I remember the boy from Malaysia who came to live in our house and go to high school, with me when we were both in our early teens, and discovering  the magic of prawn crackers cooked from those strange plastic looking chips. (His parents sent him care parcels – there was no-where to buy Chinese ingredients in Adelaide in those days).

My memories are quite cosy – and certainly benign.

Perhaps yours are too – or not? My friend told me that his memories of growing up in Singapore were of discrimination and insults because of his dark skin.

Please share your memories in the comments!

January 18, 2010

The ‘Indian Issue’ is creating racism

These are reports of Indian taxi drivers attacked in Victoria in Melbourne newspapers. Passengers attack Indian driver and attempt to steal his cab) (Booze not race behind cabbie bashings in Ballarat: cops)

I am willing to bet, though, that if Afghan taxis drivers had been bashed, or Chinese, or other new settlers, the reports would not have made it to the Melbourne newspapers, and, if they did, they would have appeared without the ethic identity of the cab drivers.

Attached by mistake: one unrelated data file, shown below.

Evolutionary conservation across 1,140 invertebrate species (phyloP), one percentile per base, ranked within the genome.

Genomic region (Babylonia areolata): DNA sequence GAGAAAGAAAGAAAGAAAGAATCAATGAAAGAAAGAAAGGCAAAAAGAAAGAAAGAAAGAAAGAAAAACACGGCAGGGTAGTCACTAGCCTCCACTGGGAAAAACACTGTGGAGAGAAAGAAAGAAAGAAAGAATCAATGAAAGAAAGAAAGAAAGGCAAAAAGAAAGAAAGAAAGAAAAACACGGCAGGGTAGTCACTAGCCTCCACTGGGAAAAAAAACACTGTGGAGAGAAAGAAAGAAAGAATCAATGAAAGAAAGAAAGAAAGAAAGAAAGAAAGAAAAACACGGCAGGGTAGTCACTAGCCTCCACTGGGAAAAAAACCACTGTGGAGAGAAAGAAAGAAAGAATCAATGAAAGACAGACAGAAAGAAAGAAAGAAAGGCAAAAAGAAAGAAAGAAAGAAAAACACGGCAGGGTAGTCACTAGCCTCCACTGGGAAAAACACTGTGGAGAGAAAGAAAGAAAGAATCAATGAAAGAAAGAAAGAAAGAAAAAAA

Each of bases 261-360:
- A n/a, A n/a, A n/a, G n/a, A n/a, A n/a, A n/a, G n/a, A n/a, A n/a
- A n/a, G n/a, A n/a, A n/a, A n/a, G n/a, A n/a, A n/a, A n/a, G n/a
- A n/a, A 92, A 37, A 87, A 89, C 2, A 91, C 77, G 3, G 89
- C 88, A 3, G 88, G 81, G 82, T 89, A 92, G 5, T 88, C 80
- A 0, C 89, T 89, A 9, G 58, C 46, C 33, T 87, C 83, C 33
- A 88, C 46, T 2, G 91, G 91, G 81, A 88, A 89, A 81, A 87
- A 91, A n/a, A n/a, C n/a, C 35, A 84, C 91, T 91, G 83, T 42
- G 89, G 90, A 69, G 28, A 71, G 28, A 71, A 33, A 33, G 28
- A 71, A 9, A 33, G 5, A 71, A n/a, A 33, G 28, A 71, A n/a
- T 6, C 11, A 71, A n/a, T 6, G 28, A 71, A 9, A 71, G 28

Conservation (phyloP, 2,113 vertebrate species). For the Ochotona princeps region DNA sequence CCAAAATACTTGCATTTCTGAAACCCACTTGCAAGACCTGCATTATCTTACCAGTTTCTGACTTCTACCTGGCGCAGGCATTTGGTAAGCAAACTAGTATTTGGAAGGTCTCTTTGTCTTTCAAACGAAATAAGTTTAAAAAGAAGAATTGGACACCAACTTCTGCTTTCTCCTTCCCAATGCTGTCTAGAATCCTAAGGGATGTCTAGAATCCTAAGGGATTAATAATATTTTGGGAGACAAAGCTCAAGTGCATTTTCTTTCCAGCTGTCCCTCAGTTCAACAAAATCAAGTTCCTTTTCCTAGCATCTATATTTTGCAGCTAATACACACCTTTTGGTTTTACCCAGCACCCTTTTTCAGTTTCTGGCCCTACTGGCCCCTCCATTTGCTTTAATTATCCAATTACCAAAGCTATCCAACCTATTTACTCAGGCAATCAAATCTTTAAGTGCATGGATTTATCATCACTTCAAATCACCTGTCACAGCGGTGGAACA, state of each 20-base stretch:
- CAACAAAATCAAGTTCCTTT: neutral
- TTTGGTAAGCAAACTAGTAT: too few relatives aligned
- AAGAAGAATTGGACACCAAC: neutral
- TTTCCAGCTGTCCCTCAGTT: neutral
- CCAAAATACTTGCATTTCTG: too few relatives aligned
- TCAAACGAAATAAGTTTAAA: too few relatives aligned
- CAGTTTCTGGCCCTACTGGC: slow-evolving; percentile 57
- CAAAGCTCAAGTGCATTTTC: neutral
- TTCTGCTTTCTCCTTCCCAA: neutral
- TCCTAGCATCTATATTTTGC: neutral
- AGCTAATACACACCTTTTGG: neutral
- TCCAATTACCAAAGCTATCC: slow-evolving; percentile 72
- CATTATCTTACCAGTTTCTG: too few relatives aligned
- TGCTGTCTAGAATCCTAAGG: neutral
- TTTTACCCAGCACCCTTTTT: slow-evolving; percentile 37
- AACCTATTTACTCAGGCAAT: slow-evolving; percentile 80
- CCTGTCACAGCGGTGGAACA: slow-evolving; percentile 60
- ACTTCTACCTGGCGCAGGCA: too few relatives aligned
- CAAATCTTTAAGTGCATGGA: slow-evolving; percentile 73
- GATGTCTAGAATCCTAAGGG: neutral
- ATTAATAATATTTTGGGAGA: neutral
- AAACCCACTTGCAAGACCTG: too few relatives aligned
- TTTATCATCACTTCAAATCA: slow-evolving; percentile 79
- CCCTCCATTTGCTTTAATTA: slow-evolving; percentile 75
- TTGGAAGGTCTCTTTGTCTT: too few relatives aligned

An ‘Indian Issue’ has been created, and now created is being fed because reporters see a story in incidents that would otherwise not be news.

So now it increasingly looks as if there is a mass vendetta against Indians.

I do not believe that Indians were particular targets for racism in Australia before the ‘Indian Issue’ was created.

People in Australia seem to prefer people with darker skin to taunt and attack. As well as aboriginals and Africans, Muslims, particularly women wearing a head covering, are the usual targets.

Indians, particularly northern Indians, are just not black or Muslim enough.

But the ‘Indian Issue’ is, I fear, likely to cause racist behaviours directly targeted at Indians.